The best of EcoWatch, right in your inbox. Sign up for our email newsletter!
Senate's Dirty Energy Bill Would Lock U.S. Into Fossil-Fuel Dependency for Decades
By Christian Detisch and Seth Gladstone
In the wake of Senate Republicans' ever-deepening debacle over their flailing attempts to strip health insurance from 22 million people, Majority Leader Mitch McConnell is desperate to do something—anything—to show that he can get legislation passed. To this end, he's bypassing the standard committee review process to push a complex 850+ page energy bill straight to the full Senate floor. Perhaps not surprisingly, this legislation, the Energy and Natural Resources Act of 2017, would be a disaster for public health and our climate.
Despite its benign-sounding name, the bill would be a catastrophe, effectively locking the U.S. into fossil-fuel dependency for decades. This dirty energy legislation would allocate millions of dollars for the discovery and extraction of fossil fuels off U.S. coastal waters, speed up the review period required for fracked gas terminals and instruct the Bureau of Land Management to create a program to expedite drilling and fracking permits. These are shameful giveaways to the oil and gas industry—directly in line with Trump's pro-fossil fuel agenda.
Even worse, the bill gives no mention of clean wind and solar power—precisely at a moment in our history when we need to transition to 100 percent renewable energy now. The science is clear: If we're going to have a chance of avoiding the worst of climate catastrophes and public health crises in coming years, we need to get off fossil fuels immediately.
Thankfully, the Trump/McConnell dirty energy bill could be shelved indefinitely. After all, the Republicans are looking for an easy win, and any significant opposition from Democrats to this bill would deter them from proceeding. As of this publication, only Sen. Bernie Sanders, independent of Vermont, has publicly opposed the legislation.
Senate Democrats need to hear from all of us urgently—tell them to oppose the Trump/McConnell Dirty Energy Bill now.
We know who Trump and McConnell are really looking out for: their deep-pocketed Big Oil and Gas donors. But we have a chance to stop this bill and move immediately on the path to the clean energy revolution. We must each tell our senators to stand up to this dangerous bill, and publicly oppose it. Our health and the future of our planet depend on it.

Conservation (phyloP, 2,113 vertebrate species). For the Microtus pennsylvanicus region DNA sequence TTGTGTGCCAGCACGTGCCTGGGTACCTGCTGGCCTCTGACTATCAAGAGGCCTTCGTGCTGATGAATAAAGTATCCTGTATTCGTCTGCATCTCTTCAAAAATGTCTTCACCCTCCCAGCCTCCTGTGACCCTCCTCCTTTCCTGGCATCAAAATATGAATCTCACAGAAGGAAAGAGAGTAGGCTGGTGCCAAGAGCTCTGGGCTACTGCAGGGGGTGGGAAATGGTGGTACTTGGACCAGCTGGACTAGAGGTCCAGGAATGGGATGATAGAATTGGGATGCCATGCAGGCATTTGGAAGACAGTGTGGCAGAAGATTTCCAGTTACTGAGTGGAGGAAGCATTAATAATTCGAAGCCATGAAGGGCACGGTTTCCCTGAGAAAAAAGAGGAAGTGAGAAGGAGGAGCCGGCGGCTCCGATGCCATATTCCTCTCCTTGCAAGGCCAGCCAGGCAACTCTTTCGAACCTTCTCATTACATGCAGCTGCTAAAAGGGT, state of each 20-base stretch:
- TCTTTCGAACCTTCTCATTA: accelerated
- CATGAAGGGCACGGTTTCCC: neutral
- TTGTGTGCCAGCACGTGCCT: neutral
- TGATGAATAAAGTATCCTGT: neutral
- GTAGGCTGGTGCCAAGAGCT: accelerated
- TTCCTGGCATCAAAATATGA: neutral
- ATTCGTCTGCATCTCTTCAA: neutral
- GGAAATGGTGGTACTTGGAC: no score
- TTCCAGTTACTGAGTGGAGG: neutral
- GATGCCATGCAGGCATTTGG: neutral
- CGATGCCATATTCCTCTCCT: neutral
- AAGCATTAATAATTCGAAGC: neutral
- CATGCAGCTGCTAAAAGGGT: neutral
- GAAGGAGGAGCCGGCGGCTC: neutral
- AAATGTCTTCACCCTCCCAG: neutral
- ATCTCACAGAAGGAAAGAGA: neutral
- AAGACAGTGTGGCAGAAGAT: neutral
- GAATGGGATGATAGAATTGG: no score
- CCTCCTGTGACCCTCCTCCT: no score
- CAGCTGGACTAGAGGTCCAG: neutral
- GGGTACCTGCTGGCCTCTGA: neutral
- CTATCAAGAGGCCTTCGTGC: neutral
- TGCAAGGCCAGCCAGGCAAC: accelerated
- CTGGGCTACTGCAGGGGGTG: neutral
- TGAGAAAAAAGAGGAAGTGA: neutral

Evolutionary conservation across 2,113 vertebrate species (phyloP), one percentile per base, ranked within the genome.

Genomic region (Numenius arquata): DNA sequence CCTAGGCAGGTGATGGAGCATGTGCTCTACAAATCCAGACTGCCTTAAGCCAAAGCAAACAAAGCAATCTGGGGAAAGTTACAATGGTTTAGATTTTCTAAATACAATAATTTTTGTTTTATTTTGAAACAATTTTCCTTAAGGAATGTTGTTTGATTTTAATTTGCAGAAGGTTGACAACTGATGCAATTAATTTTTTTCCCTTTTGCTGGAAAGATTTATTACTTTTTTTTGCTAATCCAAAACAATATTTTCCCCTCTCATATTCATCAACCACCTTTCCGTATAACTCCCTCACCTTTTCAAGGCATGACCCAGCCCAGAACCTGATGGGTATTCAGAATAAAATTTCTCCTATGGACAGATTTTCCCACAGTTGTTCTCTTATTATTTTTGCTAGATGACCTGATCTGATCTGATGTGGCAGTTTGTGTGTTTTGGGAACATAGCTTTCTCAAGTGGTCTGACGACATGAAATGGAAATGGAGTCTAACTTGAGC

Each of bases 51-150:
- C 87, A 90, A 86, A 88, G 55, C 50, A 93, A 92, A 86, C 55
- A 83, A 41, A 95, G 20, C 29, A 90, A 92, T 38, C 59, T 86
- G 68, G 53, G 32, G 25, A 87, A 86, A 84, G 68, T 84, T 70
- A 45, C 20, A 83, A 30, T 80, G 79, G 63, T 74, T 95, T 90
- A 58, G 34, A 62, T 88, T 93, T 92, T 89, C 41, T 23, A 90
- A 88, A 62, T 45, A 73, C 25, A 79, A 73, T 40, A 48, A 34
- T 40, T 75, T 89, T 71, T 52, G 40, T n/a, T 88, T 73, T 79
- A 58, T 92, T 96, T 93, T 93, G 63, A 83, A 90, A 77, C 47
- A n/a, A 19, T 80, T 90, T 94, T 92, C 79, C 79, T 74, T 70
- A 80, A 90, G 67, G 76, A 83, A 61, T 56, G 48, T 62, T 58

EcoWatch Daily Newsletter
By Emily Deanne
Shower shoes? Check. Extra-long sheets? Yep. Energy efficiency checklist? No worries — we've got you covered there. If you're one of the nation's 12.1 million full-time undergraduate college students, you no doubt have a lot to keep in mind as you head off to school. If you're reading this, climate change is probably one of them, and with one-third of students choosing to live on campus, dorm life can have a big impact on the health of our planet. In fact, the annual energy use of one typical dormitory room can generate as much greenhouse gas pollution as the tailpipe emissions of a car driven more than 156,000 miles.
By Lorraine Chow
Kokia drynarioides is a small but significant flowering tree endemic to Hawaii's dry forests. Native Hawaiians used its large, scarlet flowers to make lei. Its sap was used as dye for ropes and nets. Its bark was used medicinally to treat thrush.
States that invest heavily in renewable energy will generate billions of dollars in health benefits in the next decade instead of spending billions to take care of people getting sick from air pollution caused by burning fossil fuels, according to a new study from MIT and reported on by The Verge.
Hawaii's Kilauea volcano could be gearing up for an eruption after a pond of water was discovered inside its summit crater for the first time in recorded history, according to the AP.
By Kristin Ohlson
From where I stand inside the South Dakota cornfield I was visiting with entomologist and former USDA scientist Jonathan Lundgren, all the human-inflicted traumas to Earth seem far away. It isn't just that the corn is as high as an elephant's eye — are people singing that song again? — but that the field burgeons and buzzes and chirps with all sorts of other life, too.
Humanity faced its hottest month in at least 140 years in July, the US National Oceanic and Atmospheric Administration (NOAA) said on Thursday. The finding confirms similar analysis provided by its EU counterparts.
By Hans Nicholas Jong
Indonesia's president has made permanent a temporary moratorium on forest-clearing permits for plantations and logging.
It's a policy the government says has proven effective in curtailing deforestation, but whose apparent gains have been criticized by environmental activists as mere "propaganda."